Before we dive into this heavy topic, I must warn you – there’s no time for shyness in this post! We are going to talk about explaining puberty to kids, and we’re going to be candid. More specifically, we’re going to talk about how you can help your students navigate this, at times confronting, topic. But we’re all adults and we know that things like puberty are a fact of life! So, join me at leaving our uncomfortableness at the door, and let’s dive in.
When you are an adult, you understand that there are biological things that men and women go through. Growing older, our bodies change, and this gives us the ability to procreate. Pure and simple – it’s science!
But how do you explain this to a little person who is confused about their body changing? And how much do you share? And when?
With this blog, I hope to empower you to be able to have these important conversations with your students. Read on for all things puberty, bodily functions, and of course, some frequently asked questions!
Why Talk About Puberty?
Puberty can be an incredibly scary and confronting stage in a child’s life. It can lead students to feel confused, and as though they have lost control of their own bodies.
It’s no surprise, then, that the National Curriculum lists puberty as important learning content in the Upper Key State 2 curriculum:
Discussing the biological changes surrounding puberty can help your students feel less isolated and more capable of managing the transition.
At What Age Do You Talk About Puberty?
Typically, puberty starts between the ages of 8 and 13 in girls and the ages of 9 and 15 in boys – this is a pretty large time frame! It makes sense, then, that there’s no real ‘right’ time to talk to your students about puberty.
Deciding if your students are old enough and mature enough to discuss the topic of puberty really comes down to individual professional opinion. My only advice would be, don’t leave it too late! It’s not fair on early bloomers if you leave them in the dark because they’re out of the median age range.
Puberty shouldn’t be a ‘taboo’ subject – talking to your kids early on will help them accept and become comfortable with the natural biological changes their bodies will experience.
Each child is different in terms of their maturity, and what they’re ready to understand and take on board. If you’re unsure, have a chat with your school management before you bring up a sensitive topic.
The number one rule – ALWAYS talk to parents first. Make them aware of your plans. This gives them a chance to have a chat with their children first to prepare them, or they can have the choice of withdrawing their child if they don’t feel they’re ready.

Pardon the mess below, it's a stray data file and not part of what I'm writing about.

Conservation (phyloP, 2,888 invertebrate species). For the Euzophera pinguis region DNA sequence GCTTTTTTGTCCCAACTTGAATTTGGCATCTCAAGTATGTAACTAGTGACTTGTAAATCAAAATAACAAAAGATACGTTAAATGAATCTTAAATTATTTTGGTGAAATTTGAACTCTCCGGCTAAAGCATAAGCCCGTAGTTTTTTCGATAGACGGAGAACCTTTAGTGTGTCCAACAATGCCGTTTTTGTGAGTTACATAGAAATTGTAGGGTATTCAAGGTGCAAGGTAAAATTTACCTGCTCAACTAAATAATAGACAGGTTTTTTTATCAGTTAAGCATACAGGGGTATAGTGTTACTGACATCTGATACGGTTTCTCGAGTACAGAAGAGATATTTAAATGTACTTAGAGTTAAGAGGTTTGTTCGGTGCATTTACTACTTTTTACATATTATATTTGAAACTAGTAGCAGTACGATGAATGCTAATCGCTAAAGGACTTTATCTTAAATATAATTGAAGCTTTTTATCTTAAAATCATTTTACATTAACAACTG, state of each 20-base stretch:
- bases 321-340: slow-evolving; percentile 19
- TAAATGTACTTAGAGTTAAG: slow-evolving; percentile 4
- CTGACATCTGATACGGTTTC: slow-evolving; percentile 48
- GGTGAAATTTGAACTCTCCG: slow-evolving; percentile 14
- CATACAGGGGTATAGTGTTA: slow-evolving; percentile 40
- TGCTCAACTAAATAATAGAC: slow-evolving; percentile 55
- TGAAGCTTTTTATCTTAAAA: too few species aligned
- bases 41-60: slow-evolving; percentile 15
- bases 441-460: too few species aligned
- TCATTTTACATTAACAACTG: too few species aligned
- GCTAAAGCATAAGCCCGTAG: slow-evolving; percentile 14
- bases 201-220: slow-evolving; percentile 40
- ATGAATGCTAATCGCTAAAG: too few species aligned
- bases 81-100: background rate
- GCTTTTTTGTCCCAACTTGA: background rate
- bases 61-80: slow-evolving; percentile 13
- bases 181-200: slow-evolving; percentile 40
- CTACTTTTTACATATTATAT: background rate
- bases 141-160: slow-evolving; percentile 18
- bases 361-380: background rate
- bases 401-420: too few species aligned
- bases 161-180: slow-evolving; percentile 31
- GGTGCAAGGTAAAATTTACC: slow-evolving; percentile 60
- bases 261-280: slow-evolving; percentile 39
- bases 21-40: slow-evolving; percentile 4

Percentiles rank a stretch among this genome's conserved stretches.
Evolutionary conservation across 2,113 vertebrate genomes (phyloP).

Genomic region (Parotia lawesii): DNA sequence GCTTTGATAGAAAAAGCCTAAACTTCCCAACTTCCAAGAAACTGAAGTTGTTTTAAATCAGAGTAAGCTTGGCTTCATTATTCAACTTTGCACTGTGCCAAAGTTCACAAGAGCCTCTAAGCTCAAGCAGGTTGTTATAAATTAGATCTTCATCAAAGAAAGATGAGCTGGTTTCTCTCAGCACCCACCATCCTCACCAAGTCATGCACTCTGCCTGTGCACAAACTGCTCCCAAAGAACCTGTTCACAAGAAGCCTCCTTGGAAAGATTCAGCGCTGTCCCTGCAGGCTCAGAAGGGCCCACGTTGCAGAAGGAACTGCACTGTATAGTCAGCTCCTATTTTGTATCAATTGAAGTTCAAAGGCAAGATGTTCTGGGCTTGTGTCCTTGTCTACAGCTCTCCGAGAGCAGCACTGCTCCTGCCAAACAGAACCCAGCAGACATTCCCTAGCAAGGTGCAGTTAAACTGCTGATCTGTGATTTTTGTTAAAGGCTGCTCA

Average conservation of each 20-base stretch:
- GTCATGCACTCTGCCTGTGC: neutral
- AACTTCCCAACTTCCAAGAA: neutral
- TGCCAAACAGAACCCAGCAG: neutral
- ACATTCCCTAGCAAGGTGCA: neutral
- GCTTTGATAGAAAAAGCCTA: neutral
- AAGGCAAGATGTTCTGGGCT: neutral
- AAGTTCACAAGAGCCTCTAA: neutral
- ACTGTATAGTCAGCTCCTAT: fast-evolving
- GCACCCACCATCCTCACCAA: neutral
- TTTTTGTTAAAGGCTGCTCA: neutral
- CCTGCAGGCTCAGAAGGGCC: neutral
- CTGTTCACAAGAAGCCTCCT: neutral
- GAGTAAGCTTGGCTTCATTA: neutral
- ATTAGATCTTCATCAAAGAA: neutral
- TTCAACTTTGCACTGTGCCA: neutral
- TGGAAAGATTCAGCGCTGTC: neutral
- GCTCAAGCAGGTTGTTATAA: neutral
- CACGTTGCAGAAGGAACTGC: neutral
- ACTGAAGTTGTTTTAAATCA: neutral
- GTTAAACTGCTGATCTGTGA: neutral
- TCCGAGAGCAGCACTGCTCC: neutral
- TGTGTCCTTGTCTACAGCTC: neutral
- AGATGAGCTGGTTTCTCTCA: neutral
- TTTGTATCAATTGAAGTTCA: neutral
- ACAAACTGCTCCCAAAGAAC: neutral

How Do You Talk to Your Students About Puberty?
Talk about the topic of puberty as you would any other topic in the classroom – normalising the conversation around puberty is the first step to eliminating the embarrassment and shame that can be associated with this stage in life. What’s important is investing your students with knowledge about their bodies and compassion for others.
Many schools outsource educational programs about puberty and sex education, however, it still pays to be prepared to have these conversations. After all, you are more than likely the one person that your students feel most comfortable talking to and confiding in! They will be full of questions and may come looking to you for answers.
Before You Have the Chat
Developing empathy is the first step in making sure your students are ready for the conversations they will be having with you and each other. If you think the topics of discussion will be left inside the classroom, you have another thing coming!
The discussions that you will be having with your class should be done with dignity. Establish discussion guidelines as you introduce the topic of puberty, and make sure that students understand that only respectful viewpoints will be taken seriously.
You may like to pre-empt this discussion with a lesson or two on Growth and Change – remind students that the way they look now is very different from when they were babies! Quick activities such as the Human Growth and Change Sorting Activity can help put your students into the right mind-set. Our Growth and Change Teaching Resource Pack also has a great variety of resources to remind younger students about life cycles and different stages of life.
During the Talk
Some may argue that it’s important that boys and girls be separated during talks about puberty, but it really depends on school policy, and the depth at which you are discussing the changes students will go through.
Initial discussion topics which you may wish to bring up may include:
- body odour
- body hair
- vocal range changes
- mood swings and feelings
- pimples and acne
- changes in body shape.
What About the Heavier Topics?